The #MeToo Movement Comes For Joe Biden

HOW IT STARTED

Nevada Democrat Lucy Flores wrote a piece in NY Magazine titled “An Awkward Kiss Changed How I Saw Joe Biden”. Flores was running for Nevada Lt. Governor when she appeared with Biden back in 2014. She alleges that Biden leaned in to smell her hair at a campaign event and kissed her on the head. Flores said this about the interaction: "I'm not suggesting that Biden broke any laws, but the transgressions that society deems minor (or doesn't even see as transgressions) often feel considerable to the person on the receiving end. That imbalance of power and attention is the whole point - and the whole problem."

BIDEN’S RESPONSE

"In my many years on the campaign trail and in public life, I have offered countless handshakes, hugs, expressions of affection, support and comfort. And not once - never - did I believe I acted inappropriately. If it is suggested I did so, I will listen respectfully. But it was never my intention.

I may not recall these moments the same way, and I may be surprised at what I hear. But we have arrived at an important time when women feel they can and should relate their experiences, and men should pay attention. And I will. I will also remain the strongest advocate I can be for the rights of women. I will fight to build on the work I’ve done in my career to end violence against women and ensure women are treated with the equality they deserve.

I will continue to surround myself with trusted women advisers who challenge me to see different perspectives than my own. And I will continue to speak out on these vitally-important issues where there is much more progress to be made and crucial fights that must be waged and won.”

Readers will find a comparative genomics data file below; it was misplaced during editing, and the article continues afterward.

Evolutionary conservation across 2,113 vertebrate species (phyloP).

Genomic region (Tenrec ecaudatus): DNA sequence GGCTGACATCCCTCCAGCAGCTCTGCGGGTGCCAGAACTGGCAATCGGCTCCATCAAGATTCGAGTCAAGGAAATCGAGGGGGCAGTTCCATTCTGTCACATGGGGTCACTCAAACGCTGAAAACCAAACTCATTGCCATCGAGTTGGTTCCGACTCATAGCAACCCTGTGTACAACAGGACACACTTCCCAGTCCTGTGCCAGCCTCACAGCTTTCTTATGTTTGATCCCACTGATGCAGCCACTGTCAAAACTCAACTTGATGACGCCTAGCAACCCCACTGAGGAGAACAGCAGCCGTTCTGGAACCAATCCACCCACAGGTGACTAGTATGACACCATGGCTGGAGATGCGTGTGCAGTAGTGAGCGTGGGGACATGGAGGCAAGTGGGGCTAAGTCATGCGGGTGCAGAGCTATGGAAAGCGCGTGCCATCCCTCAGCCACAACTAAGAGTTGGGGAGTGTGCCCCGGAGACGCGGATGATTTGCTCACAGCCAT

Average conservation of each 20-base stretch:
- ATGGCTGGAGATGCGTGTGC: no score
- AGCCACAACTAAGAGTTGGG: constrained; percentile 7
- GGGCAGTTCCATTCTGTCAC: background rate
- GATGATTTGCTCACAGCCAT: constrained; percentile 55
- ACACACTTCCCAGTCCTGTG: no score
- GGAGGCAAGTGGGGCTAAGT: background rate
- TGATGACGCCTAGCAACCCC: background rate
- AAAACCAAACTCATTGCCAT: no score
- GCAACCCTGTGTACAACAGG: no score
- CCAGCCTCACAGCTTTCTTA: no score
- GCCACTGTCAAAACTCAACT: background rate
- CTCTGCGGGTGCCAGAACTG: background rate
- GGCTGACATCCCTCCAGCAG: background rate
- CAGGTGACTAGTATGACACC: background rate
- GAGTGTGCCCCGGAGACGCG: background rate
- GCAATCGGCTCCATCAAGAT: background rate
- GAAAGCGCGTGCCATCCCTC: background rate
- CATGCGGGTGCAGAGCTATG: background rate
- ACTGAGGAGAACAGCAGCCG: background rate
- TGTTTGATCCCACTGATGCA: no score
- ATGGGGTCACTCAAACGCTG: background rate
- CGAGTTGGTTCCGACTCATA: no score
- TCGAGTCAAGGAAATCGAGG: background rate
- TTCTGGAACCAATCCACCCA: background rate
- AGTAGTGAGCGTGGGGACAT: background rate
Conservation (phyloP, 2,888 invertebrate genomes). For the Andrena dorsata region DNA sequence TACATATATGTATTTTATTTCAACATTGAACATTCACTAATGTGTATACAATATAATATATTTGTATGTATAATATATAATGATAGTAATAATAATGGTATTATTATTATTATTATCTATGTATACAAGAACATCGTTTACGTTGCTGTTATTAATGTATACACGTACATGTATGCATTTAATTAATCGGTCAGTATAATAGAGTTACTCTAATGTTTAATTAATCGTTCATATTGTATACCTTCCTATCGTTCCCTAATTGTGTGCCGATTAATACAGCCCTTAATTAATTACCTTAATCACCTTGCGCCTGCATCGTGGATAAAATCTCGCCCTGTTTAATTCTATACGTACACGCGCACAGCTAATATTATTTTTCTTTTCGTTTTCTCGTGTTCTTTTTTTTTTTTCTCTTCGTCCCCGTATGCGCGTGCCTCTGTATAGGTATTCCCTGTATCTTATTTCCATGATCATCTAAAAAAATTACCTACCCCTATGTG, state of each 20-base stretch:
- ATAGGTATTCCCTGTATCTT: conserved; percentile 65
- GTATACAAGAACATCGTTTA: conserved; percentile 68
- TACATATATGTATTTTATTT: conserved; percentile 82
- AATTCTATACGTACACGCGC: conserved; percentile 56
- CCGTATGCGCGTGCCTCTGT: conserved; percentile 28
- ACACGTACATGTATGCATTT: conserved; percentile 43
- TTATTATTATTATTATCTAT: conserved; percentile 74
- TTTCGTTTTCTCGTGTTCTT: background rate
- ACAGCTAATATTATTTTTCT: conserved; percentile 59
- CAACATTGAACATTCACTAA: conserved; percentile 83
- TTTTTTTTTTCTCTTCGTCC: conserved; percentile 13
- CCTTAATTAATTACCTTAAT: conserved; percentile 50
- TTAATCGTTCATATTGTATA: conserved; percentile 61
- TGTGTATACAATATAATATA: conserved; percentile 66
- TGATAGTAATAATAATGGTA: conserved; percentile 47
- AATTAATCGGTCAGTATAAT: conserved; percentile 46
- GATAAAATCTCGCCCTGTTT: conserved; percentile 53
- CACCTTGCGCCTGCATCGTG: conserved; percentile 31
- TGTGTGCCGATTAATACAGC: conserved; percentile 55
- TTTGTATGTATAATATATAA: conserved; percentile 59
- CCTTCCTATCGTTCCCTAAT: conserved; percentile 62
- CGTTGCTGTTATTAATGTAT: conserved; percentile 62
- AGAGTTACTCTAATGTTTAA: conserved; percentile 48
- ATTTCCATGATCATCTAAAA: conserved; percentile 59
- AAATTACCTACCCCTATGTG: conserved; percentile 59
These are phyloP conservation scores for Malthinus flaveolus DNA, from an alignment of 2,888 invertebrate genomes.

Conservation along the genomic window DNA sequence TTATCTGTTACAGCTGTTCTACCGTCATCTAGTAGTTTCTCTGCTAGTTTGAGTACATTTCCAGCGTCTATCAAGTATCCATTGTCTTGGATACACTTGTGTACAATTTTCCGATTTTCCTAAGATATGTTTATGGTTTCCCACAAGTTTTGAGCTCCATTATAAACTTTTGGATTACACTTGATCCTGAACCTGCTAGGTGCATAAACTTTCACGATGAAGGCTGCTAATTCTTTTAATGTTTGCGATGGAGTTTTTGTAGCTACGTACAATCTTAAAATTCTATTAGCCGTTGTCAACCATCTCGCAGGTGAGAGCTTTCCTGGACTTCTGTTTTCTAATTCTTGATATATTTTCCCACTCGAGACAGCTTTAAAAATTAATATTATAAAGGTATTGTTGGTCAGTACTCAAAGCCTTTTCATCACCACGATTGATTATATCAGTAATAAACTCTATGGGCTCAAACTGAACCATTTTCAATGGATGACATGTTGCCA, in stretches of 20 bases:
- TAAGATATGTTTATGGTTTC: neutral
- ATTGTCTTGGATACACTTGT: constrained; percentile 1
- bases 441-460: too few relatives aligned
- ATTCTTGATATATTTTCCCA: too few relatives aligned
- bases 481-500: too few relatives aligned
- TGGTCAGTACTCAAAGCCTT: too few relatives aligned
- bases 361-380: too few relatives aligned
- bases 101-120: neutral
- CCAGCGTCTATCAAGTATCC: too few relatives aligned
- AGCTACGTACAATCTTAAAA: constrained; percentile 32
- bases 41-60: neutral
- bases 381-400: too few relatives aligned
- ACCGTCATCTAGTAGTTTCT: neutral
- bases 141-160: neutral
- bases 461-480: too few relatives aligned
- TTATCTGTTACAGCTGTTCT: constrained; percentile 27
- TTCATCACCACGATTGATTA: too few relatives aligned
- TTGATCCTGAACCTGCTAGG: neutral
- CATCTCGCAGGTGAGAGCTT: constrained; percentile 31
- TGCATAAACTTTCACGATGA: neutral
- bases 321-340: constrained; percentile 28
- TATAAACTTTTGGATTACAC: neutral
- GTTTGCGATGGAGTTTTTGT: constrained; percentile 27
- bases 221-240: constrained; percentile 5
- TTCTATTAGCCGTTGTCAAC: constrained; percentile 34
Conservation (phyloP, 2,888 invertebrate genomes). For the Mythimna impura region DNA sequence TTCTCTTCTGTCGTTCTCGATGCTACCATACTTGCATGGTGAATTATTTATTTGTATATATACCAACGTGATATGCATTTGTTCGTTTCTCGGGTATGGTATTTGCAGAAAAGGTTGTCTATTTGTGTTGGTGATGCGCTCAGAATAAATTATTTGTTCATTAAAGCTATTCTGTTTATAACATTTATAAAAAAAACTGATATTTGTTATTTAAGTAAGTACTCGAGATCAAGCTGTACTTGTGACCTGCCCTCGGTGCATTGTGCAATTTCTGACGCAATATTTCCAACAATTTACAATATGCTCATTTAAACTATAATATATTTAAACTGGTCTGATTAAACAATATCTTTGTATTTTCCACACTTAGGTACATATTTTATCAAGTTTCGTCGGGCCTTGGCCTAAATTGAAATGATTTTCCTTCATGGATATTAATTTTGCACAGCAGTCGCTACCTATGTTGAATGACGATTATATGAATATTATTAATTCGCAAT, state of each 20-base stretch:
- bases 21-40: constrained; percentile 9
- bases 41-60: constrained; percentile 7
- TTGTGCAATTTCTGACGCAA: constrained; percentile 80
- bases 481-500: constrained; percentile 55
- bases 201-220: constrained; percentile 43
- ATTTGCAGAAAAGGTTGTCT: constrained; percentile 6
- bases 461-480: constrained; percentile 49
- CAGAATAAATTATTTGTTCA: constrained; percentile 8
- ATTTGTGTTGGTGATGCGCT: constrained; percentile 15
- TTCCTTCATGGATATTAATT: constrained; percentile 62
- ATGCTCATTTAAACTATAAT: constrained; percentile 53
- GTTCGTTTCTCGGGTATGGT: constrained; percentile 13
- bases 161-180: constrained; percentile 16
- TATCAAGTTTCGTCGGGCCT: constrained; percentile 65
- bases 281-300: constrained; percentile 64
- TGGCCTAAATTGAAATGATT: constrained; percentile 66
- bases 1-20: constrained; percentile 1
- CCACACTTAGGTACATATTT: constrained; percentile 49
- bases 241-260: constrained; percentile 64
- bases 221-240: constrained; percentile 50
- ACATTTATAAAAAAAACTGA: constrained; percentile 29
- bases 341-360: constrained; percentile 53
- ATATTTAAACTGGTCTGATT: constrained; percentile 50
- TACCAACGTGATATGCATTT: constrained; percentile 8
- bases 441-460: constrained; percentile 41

MEDIUM POST ABOUT A VIRAL BIDEN PHOTO

Stephanie Carter, who’s married to former Defense Secretary Ash Carter, wrote a post in Medium about an online picture of Biden comforting her after she slipped on ice before her husband’s swearing in. The photo shows Biden’s hands on her shoulders and his face real close to the back of her head, like he’s whispering in her ear. She said this in the post: “Ash was giving remarks. Biden kept his hands on my shoulders as a means of offering his support. But a still shot taken from a video was misleadingly extracted from what was a longer moment between close friends.” She took no issue with that encounter and wanted to set the record straight, as people were using that photo as another example of Biden touching women in an inappropriate manner.

FROM A FRONT PAGE NY TIMES PIECE ABOUT THE ISSUE

Biden has drawn attention in the past for his intimate touching of political allies, their family members and even supporters he has just met – gestures that are seen as excessive to the point of creepy by some but viewed as harmless by his defenders.

Click Here to read the entire piece.

LATEST ACCUSATION

According to the Hartford Courant, a Connecticut woman says Biden touched her inappropriately at a political fundraiser for Congressman Jim Himes in 2009. Amy Lappos, a former congressional aide to Himes, told the Courant: “It wasn’t sexual, but he did grab me by the head. He put his hand around my neck and pulled me in to rub noses with me. When he was pulling me in, I thought he was going to kiss me on the mouth.” She said she never filed a formal complaint because she didn’t think anyone would believe her. She went on to say this: “There’s a line of decency and respect. Crossing that line is not grandfatherly. It’s not cultural. It’s not affection. It’s sexism or misogyny.”

REACTION TO THE ACCUSATIONS